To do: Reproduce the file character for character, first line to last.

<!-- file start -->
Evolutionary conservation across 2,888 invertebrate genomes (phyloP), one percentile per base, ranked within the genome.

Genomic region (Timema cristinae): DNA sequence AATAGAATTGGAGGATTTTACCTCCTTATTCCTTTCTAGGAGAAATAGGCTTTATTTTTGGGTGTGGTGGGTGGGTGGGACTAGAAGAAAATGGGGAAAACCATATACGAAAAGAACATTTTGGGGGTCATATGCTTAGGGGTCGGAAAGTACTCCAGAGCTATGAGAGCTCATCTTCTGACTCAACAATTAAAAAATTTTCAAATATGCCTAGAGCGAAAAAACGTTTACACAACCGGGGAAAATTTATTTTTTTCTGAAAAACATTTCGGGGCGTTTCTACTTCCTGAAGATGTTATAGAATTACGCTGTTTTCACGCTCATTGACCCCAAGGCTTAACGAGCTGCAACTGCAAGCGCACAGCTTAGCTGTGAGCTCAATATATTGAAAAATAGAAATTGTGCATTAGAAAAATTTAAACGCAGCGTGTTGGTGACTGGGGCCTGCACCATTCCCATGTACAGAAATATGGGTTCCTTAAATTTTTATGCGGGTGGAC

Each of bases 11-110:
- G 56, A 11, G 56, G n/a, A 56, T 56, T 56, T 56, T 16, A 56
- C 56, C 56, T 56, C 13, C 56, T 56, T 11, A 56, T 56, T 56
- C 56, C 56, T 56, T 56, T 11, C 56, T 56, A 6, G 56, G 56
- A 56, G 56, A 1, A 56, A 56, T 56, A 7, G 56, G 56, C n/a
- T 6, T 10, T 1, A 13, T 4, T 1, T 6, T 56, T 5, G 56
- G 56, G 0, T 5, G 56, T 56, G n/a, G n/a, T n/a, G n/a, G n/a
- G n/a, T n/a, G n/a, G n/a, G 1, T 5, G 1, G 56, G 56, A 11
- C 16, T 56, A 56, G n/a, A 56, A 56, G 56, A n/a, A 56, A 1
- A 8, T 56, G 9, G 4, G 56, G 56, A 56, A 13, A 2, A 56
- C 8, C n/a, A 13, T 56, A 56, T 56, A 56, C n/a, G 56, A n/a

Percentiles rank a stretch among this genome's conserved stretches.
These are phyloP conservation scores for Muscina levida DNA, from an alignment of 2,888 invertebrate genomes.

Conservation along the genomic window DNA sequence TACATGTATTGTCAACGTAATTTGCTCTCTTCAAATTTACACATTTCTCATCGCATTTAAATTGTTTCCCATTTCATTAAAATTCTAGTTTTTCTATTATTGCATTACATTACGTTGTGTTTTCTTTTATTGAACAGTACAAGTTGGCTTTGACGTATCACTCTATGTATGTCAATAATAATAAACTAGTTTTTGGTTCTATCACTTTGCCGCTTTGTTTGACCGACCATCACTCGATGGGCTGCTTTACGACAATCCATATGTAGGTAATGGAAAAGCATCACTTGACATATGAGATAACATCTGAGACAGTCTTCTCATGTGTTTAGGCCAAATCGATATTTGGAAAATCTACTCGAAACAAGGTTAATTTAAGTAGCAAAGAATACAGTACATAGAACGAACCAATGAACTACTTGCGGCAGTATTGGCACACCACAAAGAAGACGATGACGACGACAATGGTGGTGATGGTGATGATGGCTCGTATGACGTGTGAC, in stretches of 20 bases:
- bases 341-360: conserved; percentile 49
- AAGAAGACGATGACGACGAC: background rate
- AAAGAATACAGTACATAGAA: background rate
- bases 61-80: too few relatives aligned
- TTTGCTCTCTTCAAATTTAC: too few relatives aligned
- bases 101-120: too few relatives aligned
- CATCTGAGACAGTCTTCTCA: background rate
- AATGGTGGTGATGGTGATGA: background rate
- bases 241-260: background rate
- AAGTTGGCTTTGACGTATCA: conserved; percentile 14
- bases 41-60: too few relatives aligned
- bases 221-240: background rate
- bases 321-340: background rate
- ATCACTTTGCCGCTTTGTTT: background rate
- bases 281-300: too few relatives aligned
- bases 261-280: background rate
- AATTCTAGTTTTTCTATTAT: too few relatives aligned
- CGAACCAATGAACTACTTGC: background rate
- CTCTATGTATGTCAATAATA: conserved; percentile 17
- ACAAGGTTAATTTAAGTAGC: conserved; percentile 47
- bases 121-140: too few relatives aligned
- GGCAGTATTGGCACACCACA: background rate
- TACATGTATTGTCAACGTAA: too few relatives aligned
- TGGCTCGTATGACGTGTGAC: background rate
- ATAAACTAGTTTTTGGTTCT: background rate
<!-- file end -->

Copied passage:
Evolutionary conservation across 2,888 invertebrate genomes (phyloP), one percentile per base, ranked within the genome.

Genomic region (Timema cristinae): DNA sequence AATAGAATTGGAGGATTTTACCTCCTTATTCCTTTCTAGGAGAAATAGGCTTTATTTTTGGGTGTGGTGGGTGGGTGGGACTAGAAGAAAATGGGGAAAACCATATACGAAAAGAACATTTTGGGGGTCATATGCTTAGGGGTCGGAAAGTACTCCAGAGCTATGAGAGCTCATCTTCTGACTCAACAATTAAAAAATTTTCAAATATGCCTAGAGCGAAAAAACGTTTACACAACCGGGGAAAATTTATTTTTTTCTGAAAAACATTTCGGGGCGTTTCTACTTCCTGAAGATGTTATAGAATTACGCTGTTTTCACGCTCATTGACCCCAAGGCTTAACGAGCTGCAACTGCAAGCGCACAGCTTAGCTGTGAGCTCAATATATTGAAAAATAGAAATTGTGCATTAGAAAAATTTAAACGCAGCGTGTTGGTGACTGGGGCCTGCACCATTCCCATGTACAGAAATATGGGTTCCTTAAATTTTTATGCGGGTGGAC

Each of bases 11-110:
- G 56, A 11, G 56, G n/a, A 56, T 56, T 56, T 56, T 16, A 56
- C 56, C 56, T 56, C 13, C 56, T 56, T 11, A 56, T 56, T 56
- C 56, C 56, T 56, T 56, T 11, C 56, T 56, A 6, G 56, G 56
- A 56, G 56, A 1, A 56, A 56, T 56, A 7, G 56, G 56, C n/a
- T 6, T 10, T 1, A 13, T 4, T 1, T 6, T 56, T 5, G 56
- G 56, G 0, T 5, G 56, T 56, G n/a, G n/a, T n/a, G n/a, G n/a
- G n/a, T n/a, G n/a, G n/a, G 1, T 5, G 1, G 56, G 56, A 11
- C 16, T 56, A 56, G n/a, A 56, A 56, G 56, A n/a, A 56, A 1
- A 8, T 56, G 9, G 4, G 56, G 56, A 56, A 13, A 2, A 56
- C 8, C n/a, A 13, T 56, A 56, T 56, A 56, C n/a, G 56, A n/a

Percentiles rank a stretch among this genome's conserved stretches.
These are phyloP conservation scores for Muscina levida DNA, from an alignment of 2,888 invertebrate genomes.

Conservation along the genomic window DNA sequence TACATGTATTGTCAACGTAATTTGCTCTCTTCAAATTTACACATTTCTCATCGCATTTAAATTGTTTCCCATTTCATTAAAATTCTAGTTTTTCTATTATTGCATTACATTACGTTGTGTTTTCTTTTATTGAACAGTACAAGTTGGCTTTGACGTATCACTCTATGTATGTCAATAATAATAAACTAGTTTTTGGTTCTATCACTTTGCCGCTTTGTTTGACCGACCATCACTCGATGGGCTGCTTTACGACAATCCATATGTAGGTAATGGAAAAGCATCACTTGACATATGAGATAACATCTGAGACAGTCTTCTCATGTGTTTAGGCCAAATCGATATTTGGAAAATCTACTCGAAACAAGGTTAATTTAAGTAGCAAAGAATACAGTACATAGAACGAACCAATGAACTACTTGCGGCAGTATTGGCACACCACAAAGAAGACGATGACGACGACAATGGTGGTGATGGTGATGATGGCTCGTATGACGTGTGAC, in stretches of 20 bases:
- bases 341-360: conserved; percentile 49
- AAGAAGACGATGACGACGAC: background rate
- AAAGAATACAGTACATAGAA: background rate
- bases 61-80: too few relatives aligned
- TTTGCTCTCTTCAAATTTAC: too few relatives aligned
- bases 101-120: too few relatives aligned
- CATCTGAGACAGTCTTCTCA: background rate
- AATGGTGGTGATGGTGATGA: background rate
- bases 241-260: background rate
- AAGTTGGCTTTGACGTATCA: conserved; percentile 14
- bases 41-60: too few relatives aligned
- bases 221-240: background rate
- bases 321-340: background rate
- ATCACTTTGCCGCTTTGTTT: background rate
- bases 281-300: too few relatives aligned
- bases 261-280: background rate
- AATTCTAGTTTTTCTATTAT: too few relatives aligned
- CGAACCAATGAACTACTTGC: background rate
- CTCTATGTATGTCAATAATA: conserved; percentile 17
- ACAAGGTTAATTTAAGTAGC: conserved; percentile 47
- bases 121-140: too few relatives aligned
- GGCAGTATTGGCACACCACA: background rate
- TACATGTATTGTCAACGTAA: too few relatives aligned
- TGGCTCGTATGACGTGTGAC: background rate
- ATAAACTAGTTTTTGGTTCT: background rate